Last night, I tagged along to see the Canadian Women’s National Soccer Team play Cuba as part of the Olympic Qualifying tournament taking place this week here in Vancouver.
While I was a regular, if not slightly disinterested, spectator of the sport decades ago when my brother played AYSO soccer, I’ve never played the game myself. I only started watching women’s soccer after I moved back to Canada a few years ago and found myself spending oodles of time with a former serious soccer player (with whom I now live). Last summer, I was swept into watching the FIFA Women’s World Cup games, even after Canada was eliminated, even missing part of the last day of the Folk Festival (which, you might recall, is a big deal for me) to watch the final match.
Watching international competitions now, starting with the Winter Olympics two years ago, I’ve come to see the U.S. teams through Canadian eyes, and am almost (but not really) surprised at how easy it is for me to pull for my new home country’s teams before I root for the (often arrogant) Americans, how much more gosh darn fun it is to cheer for the gals and guys in red. And it’s not because the Canucks are always the underdogs, though as an (occasionally still arrogant) American, I might have suspected that. Quite the contrary, it turns out that Canadians are just really, really good at lots of sports, not just hockey and curling.
Take women’s soccer, for example. Led by their star striker, Christine Sinclair, Canada easily won last night’s game 2-0, advancing into the semifinal round. Only two of the eight competing teams will go to the London Olympics this summer, so seeing Canada do so well in front of a home crowd was great fun. And while they may be stereotypically quiet and polite most of the time, once they hit the field, Canadians are fantastic competitors.
Just as inspiring as Canada’s players are its fans. They cheer every time their team TRIES to score a goal. Heck, they cheer when the other team scores a goal. They’re good sports, these Canadians.
What struck me more than anything about last night’s game was the sheer number of girls and young women in the crowd of 12,417 (a record-breaking attendance for a CONCACAF women’s game in Canada, according to the Globe and Mail). Before the game started, children lined the concourse of BC Place, furiously scribbling signs and having little red maple leaves painted on their little cheeks.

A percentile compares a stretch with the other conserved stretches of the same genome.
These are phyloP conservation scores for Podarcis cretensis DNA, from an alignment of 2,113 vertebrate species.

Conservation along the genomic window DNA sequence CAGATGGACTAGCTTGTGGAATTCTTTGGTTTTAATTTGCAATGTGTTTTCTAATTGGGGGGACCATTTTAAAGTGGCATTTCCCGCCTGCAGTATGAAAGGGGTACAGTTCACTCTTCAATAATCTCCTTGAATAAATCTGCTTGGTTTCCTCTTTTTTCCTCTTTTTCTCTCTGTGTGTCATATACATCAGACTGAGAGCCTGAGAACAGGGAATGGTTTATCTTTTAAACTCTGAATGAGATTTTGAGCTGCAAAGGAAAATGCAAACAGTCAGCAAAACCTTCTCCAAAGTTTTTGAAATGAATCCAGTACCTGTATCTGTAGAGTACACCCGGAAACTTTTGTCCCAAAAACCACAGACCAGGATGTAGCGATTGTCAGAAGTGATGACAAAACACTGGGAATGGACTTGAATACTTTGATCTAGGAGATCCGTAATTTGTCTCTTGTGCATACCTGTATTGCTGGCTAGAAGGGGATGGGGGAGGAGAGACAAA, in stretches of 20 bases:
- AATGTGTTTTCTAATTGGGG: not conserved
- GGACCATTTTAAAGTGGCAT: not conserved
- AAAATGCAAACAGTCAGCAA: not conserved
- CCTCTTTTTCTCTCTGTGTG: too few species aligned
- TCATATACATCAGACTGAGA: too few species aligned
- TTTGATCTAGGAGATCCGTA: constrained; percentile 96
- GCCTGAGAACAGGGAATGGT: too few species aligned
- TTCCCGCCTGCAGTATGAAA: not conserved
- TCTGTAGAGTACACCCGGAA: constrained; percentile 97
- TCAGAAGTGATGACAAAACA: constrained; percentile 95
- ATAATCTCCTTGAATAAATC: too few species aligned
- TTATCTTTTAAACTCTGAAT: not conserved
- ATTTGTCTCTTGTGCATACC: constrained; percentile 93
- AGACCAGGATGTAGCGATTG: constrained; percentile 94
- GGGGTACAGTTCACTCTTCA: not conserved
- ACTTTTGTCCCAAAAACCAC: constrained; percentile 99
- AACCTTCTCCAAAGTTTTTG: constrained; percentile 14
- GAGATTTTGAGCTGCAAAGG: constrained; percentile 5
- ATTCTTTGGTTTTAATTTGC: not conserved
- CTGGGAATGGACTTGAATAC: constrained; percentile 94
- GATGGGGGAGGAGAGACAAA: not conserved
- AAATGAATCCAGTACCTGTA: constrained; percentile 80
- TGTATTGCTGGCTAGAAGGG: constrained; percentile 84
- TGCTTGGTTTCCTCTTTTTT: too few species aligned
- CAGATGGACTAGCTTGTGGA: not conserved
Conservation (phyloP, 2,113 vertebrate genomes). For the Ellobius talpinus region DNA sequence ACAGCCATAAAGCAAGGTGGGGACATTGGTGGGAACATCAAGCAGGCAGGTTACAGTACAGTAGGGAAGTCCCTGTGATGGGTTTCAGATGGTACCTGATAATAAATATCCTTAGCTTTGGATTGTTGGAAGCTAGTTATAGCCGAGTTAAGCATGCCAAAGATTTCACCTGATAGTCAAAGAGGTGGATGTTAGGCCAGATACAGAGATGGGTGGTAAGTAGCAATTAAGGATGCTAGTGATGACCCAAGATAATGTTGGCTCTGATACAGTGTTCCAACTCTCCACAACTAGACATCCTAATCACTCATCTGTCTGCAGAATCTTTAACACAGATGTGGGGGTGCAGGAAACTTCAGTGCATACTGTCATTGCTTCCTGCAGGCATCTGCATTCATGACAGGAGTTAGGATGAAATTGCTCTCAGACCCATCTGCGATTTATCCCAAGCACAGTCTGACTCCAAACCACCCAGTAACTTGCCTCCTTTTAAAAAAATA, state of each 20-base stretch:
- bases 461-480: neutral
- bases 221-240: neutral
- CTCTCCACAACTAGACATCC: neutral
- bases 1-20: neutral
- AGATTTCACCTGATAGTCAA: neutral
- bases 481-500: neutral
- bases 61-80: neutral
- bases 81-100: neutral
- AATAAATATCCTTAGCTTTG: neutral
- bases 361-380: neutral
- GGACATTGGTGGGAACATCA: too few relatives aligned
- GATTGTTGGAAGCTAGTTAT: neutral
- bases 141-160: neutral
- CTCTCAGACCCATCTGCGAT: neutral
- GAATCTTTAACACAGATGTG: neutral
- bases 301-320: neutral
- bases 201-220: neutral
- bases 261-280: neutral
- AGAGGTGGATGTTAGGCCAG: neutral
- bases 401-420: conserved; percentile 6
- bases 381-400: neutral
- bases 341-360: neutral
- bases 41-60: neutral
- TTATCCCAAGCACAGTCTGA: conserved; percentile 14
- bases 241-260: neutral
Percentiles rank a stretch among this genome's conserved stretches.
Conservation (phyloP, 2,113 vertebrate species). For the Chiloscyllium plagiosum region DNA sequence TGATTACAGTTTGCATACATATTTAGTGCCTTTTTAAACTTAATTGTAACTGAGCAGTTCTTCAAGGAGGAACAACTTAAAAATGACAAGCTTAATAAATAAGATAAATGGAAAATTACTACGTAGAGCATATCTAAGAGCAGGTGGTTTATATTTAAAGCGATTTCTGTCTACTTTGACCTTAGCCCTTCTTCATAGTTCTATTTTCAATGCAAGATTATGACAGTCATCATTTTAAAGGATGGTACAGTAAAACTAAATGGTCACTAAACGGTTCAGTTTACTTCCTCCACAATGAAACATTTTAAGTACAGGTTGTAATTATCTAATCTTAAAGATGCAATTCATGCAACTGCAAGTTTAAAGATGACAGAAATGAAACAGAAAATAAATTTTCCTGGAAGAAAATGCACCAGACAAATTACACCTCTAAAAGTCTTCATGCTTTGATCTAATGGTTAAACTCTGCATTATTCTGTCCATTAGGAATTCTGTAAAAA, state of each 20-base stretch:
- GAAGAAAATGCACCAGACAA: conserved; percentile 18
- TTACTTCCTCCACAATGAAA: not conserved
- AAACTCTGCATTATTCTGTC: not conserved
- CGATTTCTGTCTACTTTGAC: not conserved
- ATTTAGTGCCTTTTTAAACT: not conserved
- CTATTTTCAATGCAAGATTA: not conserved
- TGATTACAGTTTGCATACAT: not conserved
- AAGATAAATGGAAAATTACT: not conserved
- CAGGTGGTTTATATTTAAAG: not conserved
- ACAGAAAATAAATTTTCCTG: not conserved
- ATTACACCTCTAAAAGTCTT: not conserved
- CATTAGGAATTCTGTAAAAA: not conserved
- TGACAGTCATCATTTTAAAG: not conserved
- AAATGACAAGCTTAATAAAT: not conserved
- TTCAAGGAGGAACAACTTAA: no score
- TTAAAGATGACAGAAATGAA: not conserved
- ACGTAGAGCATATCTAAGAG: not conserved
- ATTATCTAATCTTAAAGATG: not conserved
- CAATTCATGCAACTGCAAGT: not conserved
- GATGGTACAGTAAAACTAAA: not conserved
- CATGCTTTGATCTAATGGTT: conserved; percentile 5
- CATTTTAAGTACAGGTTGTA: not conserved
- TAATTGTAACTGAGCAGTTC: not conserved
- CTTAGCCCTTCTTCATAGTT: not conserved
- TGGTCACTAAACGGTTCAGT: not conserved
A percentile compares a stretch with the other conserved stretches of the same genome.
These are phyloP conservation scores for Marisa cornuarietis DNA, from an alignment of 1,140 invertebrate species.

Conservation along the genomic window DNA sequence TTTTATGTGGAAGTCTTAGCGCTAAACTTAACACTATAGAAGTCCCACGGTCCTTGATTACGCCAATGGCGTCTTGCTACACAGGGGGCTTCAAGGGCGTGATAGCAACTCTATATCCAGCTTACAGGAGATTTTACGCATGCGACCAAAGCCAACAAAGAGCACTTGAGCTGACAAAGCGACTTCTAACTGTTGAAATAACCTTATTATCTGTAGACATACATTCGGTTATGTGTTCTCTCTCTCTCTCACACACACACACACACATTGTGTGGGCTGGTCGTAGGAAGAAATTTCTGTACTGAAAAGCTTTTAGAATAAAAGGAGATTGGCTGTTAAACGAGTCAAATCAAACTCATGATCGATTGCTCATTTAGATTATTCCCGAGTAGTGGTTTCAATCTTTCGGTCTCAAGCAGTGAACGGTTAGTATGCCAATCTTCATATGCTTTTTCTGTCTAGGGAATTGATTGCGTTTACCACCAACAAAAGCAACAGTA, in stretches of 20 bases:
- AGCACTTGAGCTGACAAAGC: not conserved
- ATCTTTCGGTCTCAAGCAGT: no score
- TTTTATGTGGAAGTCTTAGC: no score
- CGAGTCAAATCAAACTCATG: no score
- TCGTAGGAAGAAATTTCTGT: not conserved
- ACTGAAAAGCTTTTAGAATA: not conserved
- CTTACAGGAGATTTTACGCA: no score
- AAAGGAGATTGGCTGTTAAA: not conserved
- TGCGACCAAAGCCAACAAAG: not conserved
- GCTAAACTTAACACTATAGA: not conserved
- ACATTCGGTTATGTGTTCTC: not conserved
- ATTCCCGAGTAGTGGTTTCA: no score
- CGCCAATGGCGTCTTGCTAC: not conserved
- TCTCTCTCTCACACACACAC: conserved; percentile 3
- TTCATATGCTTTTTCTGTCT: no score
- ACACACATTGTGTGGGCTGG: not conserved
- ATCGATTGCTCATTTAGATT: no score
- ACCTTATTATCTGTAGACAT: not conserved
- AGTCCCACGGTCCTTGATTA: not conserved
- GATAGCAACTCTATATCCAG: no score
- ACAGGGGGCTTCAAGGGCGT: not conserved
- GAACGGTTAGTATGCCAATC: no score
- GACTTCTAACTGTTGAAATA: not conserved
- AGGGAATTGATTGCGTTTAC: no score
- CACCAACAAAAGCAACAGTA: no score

Lots of girls appeared to be there with their soccer teams. At one point, they started what can only be called a “Screaming Wave” — similar to the stadium fan game where, when it’s your turn, you stand up and put your hands in the air, only this time, when it was your turn, you and your 11-year-old girlfriends just screamed as loud as you could.
Ouch. Tylenol should sponsor these events.
Instead, CIBC (a national bank) handed out branded destined-for-the-landfill-plastic tubes for the kids to bang together to “make some noise,” apparently ignorant of the fact that 11 year old girls don’t need props to make noise.
All of the ruckus aside, it was great to see the next generation of women soccer players watching their heroes on the big field, playing at the top of their game. Women’s sports has come a long way since my childhood, and I’m excited to see where it — and Team Canada — continues to go from here.
3 thoughts on “Canada and Women and Soccer… Oh My!”
Women sports surely have changed since we were young and it’s great to hear about the turnout last night. I too feel the loyalty pull between the US and Canada at various sporting events, but I hands-down love the Canadian women’s soccer team!!!! They rock! Wish I had been there.
Leslie, let’s watch a game together… maybe even go to one?
Hey you guys over the pond. It is called football 🙂 Nice to see “soccer” becoming popular in North America and how the people reacted to for example Langdon Donovans goal in the World Cup